Identity in Africa – an existential right for every citizen

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[ This article was originally published here ]

For many governments across the world, the COVID-19 pandemic has brought to light the immense value that a digital identity system can have. With many citizens being stuck in their homes during the past 18 months, the need for digital identity verification to access essential services has skyrocketed.

But in the case of many African states, the pandemic has only compounded existing identity issues. The result? Access to essential services, such as healthcare and government aid has become more complicated for hundreds-of-thousands of citizen.

In light of yesterday’s International Identity Day, we’re here to discuss what effect the pandemic has had on African national identity systems, and look at what tools are available for governments.

 

Where do African states stand now with identity?

Sadly, lacking a basic form of identity is a problem that is felt by many citizens across the continent. As many as half a billion African citizens do not have a foundational form of identity, which can lead to them being excluded from key services.

The root of this issue for many citizens stems from the moment they are born. As in many countries, birth certificates are foundational forms of identity. However, only 30% of African citizens are registered with birth certificates when they are born, meaning they have no foundational form of identity. This makes the process of procuring other IDs becomes much more difficult.

 

The impact of COVID-19

These problems have only been exacerbated by the pandemic. With limitations placed on movement and closure of government enrolment centres, citizens have found it difficult to be included in national identity systems. What’s more, COVID-19 has further worsened the already low number of birth certificate registrations, as citizens are unable to bring their newly born children to registration bureaus.

Deeper than this, the pandemic has exposed a disturbing reality – the gap between those with and without access to digital identities. For the former, life could continue from the safety of their home, seamlessly authenticating themselves online where needed. On the other hand, those without access to digital IDs have suffered as they haven’t been able to access essential services like financing & government aid, with this likely to continue if change is not made.

 

Tools for building resilience

It’s clear that the pandemic has laid down a sizable challenge on top of existing issues to African governments. But, there are a number of methods at their disposal to strengthen their identity schemes and weather unexpected shocks. Here are a few tools that governments can use:

  • Global initiatives promoting civilian identity – initiatives such as the Identification for Development (ID4D), launched by the World Bank, are looking to provide all civilians around the world with fundamental forms of ID. In the case of ID4D, the Work Bank is looking to provide legal identity for all, notably birth registrations, by 2030. In particular, the World Bank has placed an emphasis on assisting citizens in sub-Saharan Africa, where it has identified the largest ID coverage gaps. By getting involved, African states can better position themselves to provide their citizens with identity documents.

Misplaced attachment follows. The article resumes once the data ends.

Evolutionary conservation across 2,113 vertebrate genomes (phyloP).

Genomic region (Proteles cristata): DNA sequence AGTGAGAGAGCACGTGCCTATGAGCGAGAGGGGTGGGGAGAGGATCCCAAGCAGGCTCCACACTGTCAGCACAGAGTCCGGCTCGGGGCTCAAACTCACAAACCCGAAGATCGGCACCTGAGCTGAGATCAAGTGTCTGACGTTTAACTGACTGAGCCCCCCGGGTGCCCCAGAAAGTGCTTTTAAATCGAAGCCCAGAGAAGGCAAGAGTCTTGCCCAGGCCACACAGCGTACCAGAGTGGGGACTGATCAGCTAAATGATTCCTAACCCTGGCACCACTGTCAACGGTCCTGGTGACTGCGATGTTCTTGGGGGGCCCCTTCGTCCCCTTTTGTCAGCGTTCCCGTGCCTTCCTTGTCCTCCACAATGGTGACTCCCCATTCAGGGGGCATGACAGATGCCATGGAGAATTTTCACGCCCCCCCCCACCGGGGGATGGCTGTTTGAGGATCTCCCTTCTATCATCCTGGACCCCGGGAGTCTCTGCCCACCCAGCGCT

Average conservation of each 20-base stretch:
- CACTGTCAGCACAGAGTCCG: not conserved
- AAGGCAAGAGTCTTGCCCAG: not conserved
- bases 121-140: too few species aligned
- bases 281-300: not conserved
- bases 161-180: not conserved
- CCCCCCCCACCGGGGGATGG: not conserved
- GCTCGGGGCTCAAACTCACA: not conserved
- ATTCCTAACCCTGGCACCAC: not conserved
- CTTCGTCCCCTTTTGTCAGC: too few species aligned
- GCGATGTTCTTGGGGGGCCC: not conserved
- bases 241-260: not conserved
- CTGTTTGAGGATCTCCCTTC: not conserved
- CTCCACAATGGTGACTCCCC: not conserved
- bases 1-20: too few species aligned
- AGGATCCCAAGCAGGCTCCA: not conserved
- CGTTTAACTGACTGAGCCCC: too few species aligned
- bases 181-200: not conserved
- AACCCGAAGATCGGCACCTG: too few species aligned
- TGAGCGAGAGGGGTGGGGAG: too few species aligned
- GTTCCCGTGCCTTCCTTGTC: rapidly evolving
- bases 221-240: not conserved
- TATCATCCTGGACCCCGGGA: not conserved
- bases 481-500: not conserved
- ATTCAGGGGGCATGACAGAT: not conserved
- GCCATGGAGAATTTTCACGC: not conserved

• Self-enrolment systems – With many countries closing registration bureaus because of the pandemic, self-enrolment services have risen in demand. Building the infrastructure for a self-enrolment system removes the need to travel and allows greater flexibility in how citizens enrol into national identity schemes. Self-enrolment services could take the form of users capturing their biometric data and photo via a secure mobile app, which then securely shares the identity data with a governmental agency using encryption.
  • From national ID system to mobile identity for digital ID-based services – Just as financial services like M-Pesa has given unbanked Africans the ability to pay digitally with their mobile phone, a proper national digital identity scheme – including mobile identity – can be a game changer. Once a national identity registry is put in place to enrol African citizens, it can provide them with an official, trusted identity. This system can then be the foundation for additional identity means such as identity cards, mobile ID and digital health passes. Through investment aimed at providing poorer civilians with mobile devices, the role of mobile in identity development could expand exponentially.

The identity challenge standing in the way of many African nations cannot be understated. The unique problems of the pandemic have only made this challenge all the more complex. However, the path to widespread identity exists. By tapping into different technologies, such as self-enrolment tech and mobile IDs, the power to provide citizens with foundational identity documents lies in the hands of governments.

Interested and want to learn more? Leave a question below and we’ll be sure to get back to you. Make sure to also follow us on Twitter at @ThalesDigiSec!

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